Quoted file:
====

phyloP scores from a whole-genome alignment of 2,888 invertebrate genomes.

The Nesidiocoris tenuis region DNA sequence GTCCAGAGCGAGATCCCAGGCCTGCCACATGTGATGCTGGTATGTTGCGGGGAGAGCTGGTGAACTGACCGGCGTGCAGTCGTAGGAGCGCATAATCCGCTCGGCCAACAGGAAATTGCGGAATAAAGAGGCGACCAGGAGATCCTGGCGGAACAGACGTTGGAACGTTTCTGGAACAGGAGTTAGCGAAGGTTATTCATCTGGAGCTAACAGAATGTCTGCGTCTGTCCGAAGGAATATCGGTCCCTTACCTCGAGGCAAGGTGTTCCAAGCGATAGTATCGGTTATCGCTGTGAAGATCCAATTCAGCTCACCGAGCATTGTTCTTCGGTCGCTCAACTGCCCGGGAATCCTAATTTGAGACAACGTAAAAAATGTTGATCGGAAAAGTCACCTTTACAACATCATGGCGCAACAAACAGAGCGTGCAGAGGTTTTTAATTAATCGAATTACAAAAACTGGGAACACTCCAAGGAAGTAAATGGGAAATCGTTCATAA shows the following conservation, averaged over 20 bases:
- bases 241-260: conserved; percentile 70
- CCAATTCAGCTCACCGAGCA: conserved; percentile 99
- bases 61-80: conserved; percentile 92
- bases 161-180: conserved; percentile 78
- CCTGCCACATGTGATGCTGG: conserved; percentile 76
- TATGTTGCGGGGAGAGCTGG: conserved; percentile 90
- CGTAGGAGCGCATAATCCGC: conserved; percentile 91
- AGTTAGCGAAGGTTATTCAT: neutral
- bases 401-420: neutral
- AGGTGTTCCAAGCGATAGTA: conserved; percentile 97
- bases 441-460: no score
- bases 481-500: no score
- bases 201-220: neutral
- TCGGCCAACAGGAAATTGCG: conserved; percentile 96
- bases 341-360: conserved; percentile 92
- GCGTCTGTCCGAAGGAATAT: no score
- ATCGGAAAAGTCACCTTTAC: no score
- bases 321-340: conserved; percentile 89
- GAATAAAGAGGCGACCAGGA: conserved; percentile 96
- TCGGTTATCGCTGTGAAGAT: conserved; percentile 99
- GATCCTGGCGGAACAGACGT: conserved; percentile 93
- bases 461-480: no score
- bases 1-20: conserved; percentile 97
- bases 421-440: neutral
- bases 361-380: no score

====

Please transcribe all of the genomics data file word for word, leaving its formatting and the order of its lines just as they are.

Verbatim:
phyloP scores from a whole-genome alignment of 2,888 invertebrate genomes.

The Nesidiocoris tenuis region DNA sequence GTCCAGAGCGAGATCCCAGGCCTGCCACATGTGATGCTGGTATGTTGCGGGGAGAGCTGGTGAACTGACCGGCGTGCAGTCGTAGGAGCGCATAATCCGCTCGGCCAACAGGAAATTGCGGAATAAAGAGGCGACCAGGAGATCCTGGCGGAACAGACGTTGGAACGTTTCTGGAACAGGAGTTAGCGAAGGTTATTCATCTGGAGCTAACAGAATGTCTGCGTCTGTCCGAAGGAATATCGGTCCCTTACCTCGAGGCAAGGTGTTCCAAGCGATAGTATCGGTTATCGCTGTGAAGATCCAATTCAGCTCACCGAGCATTGTTCTTCGGTCGCTCAACTGCCCGGGAATCCTAATTTGAGACAACGTAAAAAATGTTGATCGGAAAAGTCACCTTTACAACATCATGGCGCAACAAACAGAGCGTGCAGAGGTTTTTAATTAATCGAATTACAAAAACTGGGAACACTCCAAGGAAGTAAATGGGAAATCGTTCATAA shows the following conservation, averaged over 20 bases:
- bases 241-260: conserved; percentile 70
- CCAATTCAGCTCACCGAGCA: conserved; percentile 99
- bases 61-80: conserved; percentile 92
- bases 161-180: conserved; percentile 78
- CCTGCCACATGTGATGCTGG: conserved; percentile 76
- TATGTTGCGGGGAGAGCTGG: conserved; percentile 90
- CGTAGGAGCGCATAATCCGC: conserved; percentile 91
- AGTTAGCGAAGGTTATTCAT: neutral
- bases 401-420: neutral
- AGGTGTTCCAAGCGATAGTA: conserved; percentile 97
- bases 441-460: no score
- bases 481-500: no score
- bases 201-220: neutral
- TCGGCCAACAGGAAATTGCG: conserved; percentile 96
- bases 341-360: conserved; percentile 92
- GCGTCTGTCCGAAGGAATAT: no score
- ATCGGAAAAGTCACCTTTAC: no score
- bases 321-340: conserved; percentile 89
- GAATAAAGAGGCGACCAGGA: conserved; percentile 96
- TCGGTTATCGCTGTGAAGAT: conserved; percentile 99
- GATCCTGGCGGAACAGACGT: conserved; percentile 93
- bases 461-480: no score
- bases 1-20: conserved; percentile 97
- bases 421-440: neutral
- bases 361-380: no score